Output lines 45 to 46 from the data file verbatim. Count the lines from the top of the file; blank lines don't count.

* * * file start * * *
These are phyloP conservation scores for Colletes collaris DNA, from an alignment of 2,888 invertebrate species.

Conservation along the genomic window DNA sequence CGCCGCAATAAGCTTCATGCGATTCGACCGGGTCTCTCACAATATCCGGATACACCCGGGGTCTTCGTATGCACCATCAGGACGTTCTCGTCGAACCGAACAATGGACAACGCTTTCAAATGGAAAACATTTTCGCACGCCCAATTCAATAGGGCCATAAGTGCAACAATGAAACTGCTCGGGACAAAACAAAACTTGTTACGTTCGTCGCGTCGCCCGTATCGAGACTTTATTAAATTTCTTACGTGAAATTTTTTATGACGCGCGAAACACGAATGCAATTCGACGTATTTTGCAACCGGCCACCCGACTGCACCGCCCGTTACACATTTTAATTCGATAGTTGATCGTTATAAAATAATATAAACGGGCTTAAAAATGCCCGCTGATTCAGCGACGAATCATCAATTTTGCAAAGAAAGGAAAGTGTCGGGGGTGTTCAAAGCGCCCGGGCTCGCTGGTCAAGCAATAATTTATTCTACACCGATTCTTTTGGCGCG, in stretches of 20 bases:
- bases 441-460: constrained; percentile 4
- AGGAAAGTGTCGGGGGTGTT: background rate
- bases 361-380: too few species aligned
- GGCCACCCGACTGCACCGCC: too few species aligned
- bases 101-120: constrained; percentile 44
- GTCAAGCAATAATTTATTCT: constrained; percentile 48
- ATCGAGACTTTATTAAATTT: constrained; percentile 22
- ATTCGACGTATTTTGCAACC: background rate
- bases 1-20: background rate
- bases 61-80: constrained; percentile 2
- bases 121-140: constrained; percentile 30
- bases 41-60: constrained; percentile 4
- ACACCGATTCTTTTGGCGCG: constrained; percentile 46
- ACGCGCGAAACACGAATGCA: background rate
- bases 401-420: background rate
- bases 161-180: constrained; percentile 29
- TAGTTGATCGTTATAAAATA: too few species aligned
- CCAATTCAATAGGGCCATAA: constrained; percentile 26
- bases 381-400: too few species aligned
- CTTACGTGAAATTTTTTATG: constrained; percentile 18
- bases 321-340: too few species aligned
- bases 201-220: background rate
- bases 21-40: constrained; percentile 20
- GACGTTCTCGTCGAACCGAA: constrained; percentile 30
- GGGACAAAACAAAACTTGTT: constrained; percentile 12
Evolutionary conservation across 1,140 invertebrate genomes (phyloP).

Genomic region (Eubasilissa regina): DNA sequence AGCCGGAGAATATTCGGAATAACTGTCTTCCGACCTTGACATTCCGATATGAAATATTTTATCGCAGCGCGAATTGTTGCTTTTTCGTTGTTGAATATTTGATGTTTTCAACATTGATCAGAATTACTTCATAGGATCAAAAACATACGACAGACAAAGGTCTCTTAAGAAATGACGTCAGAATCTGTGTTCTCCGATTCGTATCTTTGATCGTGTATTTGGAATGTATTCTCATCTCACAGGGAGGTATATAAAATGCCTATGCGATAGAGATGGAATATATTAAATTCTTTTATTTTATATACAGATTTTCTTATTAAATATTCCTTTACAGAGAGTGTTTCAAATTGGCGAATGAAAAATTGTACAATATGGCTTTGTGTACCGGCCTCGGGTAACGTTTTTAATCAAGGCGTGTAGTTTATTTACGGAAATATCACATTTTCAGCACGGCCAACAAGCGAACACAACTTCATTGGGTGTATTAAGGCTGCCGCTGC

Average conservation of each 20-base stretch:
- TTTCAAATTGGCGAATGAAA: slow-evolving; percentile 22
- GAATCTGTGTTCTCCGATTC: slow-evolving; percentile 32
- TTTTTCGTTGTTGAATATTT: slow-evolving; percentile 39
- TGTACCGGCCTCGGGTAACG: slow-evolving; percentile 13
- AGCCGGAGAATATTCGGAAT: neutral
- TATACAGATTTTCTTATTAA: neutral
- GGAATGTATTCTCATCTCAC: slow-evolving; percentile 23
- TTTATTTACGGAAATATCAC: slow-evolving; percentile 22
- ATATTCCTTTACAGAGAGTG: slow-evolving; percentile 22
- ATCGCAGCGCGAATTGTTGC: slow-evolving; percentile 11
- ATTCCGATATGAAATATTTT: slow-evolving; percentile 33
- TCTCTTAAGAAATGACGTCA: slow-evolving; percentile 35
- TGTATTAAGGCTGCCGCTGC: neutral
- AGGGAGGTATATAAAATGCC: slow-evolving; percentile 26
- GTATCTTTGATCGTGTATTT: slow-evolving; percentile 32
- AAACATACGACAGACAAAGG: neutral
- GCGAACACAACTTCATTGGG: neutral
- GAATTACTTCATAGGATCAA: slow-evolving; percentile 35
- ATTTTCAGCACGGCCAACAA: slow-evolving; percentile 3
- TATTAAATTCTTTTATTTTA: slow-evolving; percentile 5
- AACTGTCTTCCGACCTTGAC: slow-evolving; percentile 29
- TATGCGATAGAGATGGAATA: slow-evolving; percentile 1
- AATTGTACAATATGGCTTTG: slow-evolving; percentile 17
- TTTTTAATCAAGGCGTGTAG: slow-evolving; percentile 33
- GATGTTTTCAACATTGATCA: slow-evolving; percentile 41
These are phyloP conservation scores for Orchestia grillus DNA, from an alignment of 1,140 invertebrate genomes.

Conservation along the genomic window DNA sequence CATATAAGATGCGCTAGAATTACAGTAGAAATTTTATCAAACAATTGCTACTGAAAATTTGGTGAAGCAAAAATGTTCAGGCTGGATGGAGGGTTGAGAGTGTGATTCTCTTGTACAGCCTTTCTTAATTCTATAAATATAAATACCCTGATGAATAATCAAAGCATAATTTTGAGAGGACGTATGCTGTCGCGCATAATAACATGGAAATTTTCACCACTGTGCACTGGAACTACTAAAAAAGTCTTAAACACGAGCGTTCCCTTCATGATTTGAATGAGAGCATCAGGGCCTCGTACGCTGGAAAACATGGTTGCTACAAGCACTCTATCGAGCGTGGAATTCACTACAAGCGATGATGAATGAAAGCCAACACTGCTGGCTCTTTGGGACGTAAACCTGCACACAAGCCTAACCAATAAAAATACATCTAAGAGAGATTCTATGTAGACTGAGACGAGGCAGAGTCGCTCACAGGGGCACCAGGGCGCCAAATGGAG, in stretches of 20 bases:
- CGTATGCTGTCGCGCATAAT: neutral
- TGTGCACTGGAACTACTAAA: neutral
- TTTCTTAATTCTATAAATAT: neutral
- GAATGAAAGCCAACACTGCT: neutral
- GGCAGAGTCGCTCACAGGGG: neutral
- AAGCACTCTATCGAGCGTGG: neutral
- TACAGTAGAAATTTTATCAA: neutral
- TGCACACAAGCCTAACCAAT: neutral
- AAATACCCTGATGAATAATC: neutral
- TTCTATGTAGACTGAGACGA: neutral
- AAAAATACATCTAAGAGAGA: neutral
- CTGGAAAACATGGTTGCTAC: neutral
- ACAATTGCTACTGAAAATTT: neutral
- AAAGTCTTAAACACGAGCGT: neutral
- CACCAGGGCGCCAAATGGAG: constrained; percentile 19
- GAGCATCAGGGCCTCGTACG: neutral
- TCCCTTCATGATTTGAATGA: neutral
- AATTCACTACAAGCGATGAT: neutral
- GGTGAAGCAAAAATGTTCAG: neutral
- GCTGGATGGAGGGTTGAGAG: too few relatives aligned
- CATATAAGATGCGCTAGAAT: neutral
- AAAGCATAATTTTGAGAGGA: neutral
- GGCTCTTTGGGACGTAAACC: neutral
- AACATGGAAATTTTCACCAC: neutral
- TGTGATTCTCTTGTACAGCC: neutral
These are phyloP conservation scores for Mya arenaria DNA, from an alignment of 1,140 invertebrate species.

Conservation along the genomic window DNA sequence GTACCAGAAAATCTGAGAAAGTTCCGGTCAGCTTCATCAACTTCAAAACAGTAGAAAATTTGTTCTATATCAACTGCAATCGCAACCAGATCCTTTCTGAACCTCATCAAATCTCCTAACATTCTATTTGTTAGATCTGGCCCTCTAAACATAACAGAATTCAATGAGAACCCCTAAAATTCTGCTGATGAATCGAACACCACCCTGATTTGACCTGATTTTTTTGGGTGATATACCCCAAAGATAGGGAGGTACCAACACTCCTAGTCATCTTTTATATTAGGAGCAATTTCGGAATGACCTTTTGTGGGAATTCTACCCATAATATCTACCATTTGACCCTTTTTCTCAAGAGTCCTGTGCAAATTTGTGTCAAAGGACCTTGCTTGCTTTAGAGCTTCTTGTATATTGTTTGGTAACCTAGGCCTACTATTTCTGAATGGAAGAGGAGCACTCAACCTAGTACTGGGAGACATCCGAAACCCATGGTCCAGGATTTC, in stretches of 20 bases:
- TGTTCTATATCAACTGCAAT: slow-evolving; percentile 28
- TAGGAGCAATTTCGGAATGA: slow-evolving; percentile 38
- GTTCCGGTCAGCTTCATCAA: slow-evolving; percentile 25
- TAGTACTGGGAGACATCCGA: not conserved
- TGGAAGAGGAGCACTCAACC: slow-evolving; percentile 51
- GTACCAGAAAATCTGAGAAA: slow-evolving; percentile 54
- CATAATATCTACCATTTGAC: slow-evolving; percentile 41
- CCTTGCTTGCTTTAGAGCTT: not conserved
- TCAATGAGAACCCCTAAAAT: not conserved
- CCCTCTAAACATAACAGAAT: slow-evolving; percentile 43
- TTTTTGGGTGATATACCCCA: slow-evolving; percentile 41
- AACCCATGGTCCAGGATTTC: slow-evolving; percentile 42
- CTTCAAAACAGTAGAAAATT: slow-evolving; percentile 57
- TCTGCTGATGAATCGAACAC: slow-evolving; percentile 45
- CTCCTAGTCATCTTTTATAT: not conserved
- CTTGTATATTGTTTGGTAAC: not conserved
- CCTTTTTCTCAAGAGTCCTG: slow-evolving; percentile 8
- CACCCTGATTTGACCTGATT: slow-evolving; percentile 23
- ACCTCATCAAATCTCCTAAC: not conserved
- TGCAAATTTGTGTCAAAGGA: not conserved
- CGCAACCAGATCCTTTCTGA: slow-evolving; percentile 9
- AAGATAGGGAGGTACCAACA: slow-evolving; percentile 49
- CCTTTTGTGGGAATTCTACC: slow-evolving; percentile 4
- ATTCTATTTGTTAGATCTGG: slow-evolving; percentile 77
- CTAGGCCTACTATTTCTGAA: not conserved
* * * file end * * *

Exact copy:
- GTATCTTTGATCGTGTATTT: slow-evolving; percentile 32
- AAACATACGACAGACAAAGG: neutral